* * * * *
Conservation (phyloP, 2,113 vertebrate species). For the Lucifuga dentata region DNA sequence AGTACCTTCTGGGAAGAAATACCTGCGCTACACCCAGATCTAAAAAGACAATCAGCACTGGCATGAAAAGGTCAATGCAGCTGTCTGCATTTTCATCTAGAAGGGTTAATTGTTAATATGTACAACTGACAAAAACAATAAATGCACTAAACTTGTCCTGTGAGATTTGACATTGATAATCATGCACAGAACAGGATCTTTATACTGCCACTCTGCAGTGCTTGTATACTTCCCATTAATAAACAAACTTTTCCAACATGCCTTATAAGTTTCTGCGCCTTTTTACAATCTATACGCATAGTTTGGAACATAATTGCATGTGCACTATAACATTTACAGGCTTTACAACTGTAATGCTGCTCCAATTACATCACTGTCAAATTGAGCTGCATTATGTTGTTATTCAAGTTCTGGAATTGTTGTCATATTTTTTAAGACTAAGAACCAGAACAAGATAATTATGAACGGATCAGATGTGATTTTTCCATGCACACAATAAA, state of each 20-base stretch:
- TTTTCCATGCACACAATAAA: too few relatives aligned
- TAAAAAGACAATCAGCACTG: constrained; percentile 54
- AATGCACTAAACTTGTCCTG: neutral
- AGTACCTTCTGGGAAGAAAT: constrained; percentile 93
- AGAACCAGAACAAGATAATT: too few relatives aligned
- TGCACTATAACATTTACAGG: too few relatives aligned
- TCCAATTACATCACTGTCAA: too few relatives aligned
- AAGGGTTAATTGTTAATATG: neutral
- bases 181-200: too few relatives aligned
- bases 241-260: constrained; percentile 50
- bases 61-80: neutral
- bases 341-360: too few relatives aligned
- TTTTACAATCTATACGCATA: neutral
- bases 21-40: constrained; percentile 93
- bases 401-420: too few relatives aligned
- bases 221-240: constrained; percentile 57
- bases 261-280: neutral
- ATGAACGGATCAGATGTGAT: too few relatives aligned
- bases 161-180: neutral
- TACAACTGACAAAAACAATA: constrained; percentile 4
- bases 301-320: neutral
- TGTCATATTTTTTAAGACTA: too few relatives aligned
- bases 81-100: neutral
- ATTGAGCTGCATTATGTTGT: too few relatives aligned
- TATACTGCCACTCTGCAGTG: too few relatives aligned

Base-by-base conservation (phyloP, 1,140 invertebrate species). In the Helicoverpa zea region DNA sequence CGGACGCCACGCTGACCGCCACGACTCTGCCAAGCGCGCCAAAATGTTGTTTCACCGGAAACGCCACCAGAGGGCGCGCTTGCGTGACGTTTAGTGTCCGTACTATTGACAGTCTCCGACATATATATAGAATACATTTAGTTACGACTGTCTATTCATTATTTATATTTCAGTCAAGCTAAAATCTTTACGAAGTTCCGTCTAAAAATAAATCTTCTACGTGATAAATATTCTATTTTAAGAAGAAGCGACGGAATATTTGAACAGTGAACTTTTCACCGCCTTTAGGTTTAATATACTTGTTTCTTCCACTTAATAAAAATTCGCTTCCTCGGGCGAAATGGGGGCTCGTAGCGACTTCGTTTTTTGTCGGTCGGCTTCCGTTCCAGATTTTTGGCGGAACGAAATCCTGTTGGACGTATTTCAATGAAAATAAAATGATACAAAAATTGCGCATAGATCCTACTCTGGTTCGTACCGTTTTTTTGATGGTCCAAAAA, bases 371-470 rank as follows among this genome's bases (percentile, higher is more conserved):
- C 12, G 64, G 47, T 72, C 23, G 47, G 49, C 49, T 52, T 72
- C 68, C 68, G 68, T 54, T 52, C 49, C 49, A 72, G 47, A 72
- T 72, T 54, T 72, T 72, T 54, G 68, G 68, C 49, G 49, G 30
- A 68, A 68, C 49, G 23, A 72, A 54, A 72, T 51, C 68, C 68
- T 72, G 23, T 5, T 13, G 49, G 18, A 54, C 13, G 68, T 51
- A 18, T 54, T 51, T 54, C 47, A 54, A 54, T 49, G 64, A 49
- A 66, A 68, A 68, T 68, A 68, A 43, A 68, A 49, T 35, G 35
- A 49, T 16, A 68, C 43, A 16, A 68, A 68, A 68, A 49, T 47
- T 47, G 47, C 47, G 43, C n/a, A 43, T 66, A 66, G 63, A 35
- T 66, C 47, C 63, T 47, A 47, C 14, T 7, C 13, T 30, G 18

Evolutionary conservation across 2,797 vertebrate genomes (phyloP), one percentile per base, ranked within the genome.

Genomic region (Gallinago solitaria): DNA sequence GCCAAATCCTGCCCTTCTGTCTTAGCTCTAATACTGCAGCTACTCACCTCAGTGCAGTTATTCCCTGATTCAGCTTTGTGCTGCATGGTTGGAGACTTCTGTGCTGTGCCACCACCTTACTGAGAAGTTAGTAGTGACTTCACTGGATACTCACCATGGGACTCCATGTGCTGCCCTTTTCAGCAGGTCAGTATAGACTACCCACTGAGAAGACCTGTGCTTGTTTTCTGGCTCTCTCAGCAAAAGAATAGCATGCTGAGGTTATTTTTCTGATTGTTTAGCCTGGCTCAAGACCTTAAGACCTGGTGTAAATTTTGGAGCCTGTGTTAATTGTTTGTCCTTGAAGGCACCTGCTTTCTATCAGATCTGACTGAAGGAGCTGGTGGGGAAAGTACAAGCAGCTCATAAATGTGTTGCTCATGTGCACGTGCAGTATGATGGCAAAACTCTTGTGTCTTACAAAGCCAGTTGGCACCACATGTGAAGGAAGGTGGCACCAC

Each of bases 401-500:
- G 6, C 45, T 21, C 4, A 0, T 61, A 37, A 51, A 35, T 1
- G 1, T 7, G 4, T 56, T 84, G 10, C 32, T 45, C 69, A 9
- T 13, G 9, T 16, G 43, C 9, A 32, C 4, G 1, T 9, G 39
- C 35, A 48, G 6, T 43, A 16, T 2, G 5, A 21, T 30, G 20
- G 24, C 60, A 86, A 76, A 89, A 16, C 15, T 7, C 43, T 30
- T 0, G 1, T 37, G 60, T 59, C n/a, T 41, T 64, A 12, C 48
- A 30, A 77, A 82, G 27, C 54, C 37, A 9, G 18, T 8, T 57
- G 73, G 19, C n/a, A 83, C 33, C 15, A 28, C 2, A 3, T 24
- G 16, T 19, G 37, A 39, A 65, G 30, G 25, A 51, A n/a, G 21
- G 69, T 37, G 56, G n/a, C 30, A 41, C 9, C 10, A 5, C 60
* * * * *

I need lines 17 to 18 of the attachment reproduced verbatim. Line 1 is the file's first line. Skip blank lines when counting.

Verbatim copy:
- bases 221-240: constrained; percentile 57
- bases 261-280: neutral